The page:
Most of us have been impacted by cancer in some way. Now hundreds of South Dakotans are fighting back against the disease by taking part in a study.
Bonnie Rippentrop gets to spend plenty of time with her grandchildren, especially five-year-old Ciana, three-year-old Kelsey and one-year-old Tenlee who live nearby.
"They're the love of my life. We have two little boys and five little girls, and we love every minute we can spend with them," Rippentrop said.
"We get to make rice krispie bars and she spoils us," Ciana said.
But Ciana's mother was not quite so lucky when she was a child.
"My grandma died from cancer, and it was actually very fast, like three weeks from the day she found out about it she died from that," Breann Stiefel said.
Now this mother and daughter are making cancer prevention a family outing. They're enrolling in the American Cancer Society's CPS-3 study together.
"This is a landmark study. This study could help us to find out what causes cancer and what doesn't cause cancer," South Dakota American Cancer Society's Director of Health Partnerships Denise Kolba said.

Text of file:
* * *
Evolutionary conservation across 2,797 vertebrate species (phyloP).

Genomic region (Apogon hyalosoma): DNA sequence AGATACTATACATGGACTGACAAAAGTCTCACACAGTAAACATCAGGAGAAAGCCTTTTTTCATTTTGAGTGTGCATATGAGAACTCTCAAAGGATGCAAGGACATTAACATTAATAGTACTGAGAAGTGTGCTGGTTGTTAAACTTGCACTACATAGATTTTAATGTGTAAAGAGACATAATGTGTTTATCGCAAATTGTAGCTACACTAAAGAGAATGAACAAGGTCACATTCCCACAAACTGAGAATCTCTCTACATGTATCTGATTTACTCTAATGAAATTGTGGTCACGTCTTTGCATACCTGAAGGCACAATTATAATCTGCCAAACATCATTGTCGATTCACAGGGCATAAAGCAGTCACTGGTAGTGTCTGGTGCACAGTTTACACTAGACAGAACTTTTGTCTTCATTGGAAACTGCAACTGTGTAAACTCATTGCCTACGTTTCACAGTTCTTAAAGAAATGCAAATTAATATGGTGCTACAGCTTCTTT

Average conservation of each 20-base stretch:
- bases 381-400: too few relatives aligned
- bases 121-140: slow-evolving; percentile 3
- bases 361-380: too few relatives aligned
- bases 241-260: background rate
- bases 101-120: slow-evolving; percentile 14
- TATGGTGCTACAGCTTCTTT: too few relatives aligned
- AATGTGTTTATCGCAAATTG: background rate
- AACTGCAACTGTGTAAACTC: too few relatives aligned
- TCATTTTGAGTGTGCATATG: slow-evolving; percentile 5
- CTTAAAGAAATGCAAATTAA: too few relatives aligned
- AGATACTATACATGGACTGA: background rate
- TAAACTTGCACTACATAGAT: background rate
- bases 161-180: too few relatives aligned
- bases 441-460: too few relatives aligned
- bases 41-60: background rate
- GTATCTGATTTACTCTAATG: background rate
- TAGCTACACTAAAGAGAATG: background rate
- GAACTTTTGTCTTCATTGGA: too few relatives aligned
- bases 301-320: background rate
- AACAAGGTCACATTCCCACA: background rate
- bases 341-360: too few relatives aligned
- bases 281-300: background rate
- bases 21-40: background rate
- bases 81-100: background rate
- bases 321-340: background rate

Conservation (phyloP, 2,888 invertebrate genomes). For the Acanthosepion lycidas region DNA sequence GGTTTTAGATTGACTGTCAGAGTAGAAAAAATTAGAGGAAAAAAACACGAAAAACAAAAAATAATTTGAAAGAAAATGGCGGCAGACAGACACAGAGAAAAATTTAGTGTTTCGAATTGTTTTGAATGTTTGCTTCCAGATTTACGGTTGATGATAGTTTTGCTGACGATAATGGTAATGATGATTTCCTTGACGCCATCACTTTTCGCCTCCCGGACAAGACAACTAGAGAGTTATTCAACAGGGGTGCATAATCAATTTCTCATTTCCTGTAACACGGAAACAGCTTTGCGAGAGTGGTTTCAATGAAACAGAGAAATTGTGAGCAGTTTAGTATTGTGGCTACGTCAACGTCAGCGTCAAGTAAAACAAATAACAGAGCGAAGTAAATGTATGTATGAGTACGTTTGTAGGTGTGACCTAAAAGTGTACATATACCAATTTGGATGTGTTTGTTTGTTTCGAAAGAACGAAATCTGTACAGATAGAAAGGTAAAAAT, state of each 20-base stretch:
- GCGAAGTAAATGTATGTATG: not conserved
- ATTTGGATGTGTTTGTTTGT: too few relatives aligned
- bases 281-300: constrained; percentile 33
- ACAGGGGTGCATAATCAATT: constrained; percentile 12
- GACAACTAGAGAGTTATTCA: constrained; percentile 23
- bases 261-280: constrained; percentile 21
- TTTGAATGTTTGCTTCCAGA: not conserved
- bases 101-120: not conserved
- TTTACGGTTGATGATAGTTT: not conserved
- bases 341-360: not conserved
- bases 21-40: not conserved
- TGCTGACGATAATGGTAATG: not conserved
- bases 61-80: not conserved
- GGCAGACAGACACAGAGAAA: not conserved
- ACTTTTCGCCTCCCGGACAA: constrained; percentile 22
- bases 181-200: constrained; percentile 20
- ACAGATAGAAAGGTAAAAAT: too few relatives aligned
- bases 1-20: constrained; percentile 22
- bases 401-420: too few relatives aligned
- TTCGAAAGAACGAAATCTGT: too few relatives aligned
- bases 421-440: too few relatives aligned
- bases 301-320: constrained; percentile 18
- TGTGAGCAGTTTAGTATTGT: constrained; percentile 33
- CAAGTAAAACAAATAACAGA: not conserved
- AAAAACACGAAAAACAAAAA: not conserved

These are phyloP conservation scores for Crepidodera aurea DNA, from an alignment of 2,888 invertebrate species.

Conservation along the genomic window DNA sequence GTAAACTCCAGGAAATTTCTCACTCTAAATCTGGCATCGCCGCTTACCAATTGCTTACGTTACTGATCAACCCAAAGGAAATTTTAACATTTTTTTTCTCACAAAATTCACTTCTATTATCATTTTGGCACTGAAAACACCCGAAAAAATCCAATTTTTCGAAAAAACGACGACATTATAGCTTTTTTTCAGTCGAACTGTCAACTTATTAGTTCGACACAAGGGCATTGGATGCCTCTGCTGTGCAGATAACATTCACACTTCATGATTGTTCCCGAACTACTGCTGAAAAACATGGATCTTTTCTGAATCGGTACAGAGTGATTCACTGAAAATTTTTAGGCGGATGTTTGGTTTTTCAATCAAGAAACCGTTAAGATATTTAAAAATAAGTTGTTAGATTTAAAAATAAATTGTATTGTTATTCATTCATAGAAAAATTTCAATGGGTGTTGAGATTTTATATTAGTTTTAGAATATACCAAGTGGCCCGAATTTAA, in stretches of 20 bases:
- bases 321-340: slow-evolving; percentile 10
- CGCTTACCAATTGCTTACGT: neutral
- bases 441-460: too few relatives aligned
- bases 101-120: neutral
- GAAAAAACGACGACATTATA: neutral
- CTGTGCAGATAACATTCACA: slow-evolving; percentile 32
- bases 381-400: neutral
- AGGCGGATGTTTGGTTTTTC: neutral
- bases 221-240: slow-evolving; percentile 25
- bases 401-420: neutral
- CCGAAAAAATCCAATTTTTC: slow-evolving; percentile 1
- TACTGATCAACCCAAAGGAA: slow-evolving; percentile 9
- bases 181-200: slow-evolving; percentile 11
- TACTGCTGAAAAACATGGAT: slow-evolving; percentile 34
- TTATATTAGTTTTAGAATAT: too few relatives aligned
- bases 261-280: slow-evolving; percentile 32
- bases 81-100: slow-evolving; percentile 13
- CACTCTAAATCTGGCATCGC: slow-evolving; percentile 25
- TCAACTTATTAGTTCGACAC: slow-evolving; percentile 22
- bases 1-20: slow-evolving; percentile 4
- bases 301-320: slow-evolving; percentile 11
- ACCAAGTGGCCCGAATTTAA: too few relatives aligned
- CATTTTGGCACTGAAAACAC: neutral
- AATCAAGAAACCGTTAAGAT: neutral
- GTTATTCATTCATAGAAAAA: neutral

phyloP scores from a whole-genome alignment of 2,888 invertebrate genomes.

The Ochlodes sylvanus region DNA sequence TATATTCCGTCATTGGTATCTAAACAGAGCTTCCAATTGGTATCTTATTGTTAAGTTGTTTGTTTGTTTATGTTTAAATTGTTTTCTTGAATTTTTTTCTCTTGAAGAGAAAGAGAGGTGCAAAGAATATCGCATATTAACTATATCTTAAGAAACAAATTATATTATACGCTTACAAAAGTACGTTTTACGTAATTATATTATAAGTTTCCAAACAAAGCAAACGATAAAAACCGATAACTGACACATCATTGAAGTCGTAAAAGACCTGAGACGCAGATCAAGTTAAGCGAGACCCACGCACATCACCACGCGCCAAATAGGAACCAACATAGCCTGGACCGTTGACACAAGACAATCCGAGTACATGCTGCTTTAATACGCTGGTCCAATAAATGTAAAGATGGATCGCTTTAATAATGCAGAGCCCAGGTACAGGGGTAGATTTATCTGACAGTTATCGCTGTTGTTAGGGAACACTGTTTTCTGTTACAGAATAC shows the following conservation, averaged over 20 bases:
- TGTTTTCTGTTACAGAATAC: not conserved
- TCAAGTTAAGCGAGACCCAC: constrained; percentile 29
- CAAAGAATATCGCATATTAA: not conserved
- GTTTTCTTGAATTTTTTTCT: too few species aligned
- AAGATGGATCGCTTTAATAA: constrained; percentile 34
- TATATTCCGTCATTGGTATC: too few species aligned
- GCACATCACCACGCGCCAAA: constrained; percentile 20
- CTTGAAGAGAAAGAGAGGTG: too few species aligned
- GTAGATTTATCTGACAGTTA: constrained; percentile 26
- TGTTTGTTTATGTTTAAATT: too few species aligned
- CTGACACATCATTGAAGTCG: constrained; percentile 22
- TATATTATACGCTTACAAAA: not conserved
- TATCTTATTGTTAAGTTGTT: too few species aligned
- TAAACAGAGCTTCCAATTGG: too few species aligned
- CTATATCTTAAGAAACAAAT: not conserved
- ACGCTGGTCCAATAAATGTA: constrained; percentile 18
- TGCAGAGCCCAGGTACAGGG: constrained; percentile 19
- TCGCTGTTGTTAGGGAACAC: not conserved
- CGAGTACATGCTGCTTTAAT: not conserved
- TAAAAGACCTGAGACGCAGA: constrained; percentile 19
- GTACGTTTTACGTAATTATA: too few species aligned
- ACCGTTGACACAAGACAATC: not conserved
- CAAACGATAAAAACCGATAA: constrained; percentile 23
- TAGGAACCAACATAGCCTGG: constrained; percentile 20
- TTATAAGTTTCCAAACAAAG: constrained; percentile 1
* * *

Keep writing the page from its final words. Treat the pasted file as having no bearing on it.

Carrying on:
During the enrollment, participants fill out a survey that asks questions about a person's lifestyle and environment.
"We are looking at things like where you might be working, what you do on a daily basis, how much exercise, what you eat and some environmental things you might be exposed to," Kolba said.
They'll also get their weight measured and provide a blood sample.
"The blood samples we're looking at a variety of things. We might be looking at hormone levels, nutrient levels in the blood, and genetic markers in the blood," Kolba said.
After this enrollment, participants will have to fill out follow-up questionnaires every two to three years for 20 to 30 years.
"It's imperative that we learn about the prevention side of cancer because it's much easier to prevent this disease than treat this disease," Kolba said.
And this family is fighting back against the disease because they know how devastating cancer can be.
"I wish I had my grandparents around when I was little. That was the only thing I missed out in my life, and I really want that for them," Breann said.
"I just want to do it so that my grandchildren, my daughter, my sons, and my husband will be some day free. They don't have to worry about cancer and if they do get cancer, there will be a cure for it," Rippentrop said.
You can still take part in the study. Stop by the Avera Prairie Center Saturday morning from 8 a.m. to 11:30 a.m.
You must be between 30 and 65 years old and never been diagnosed with cancer.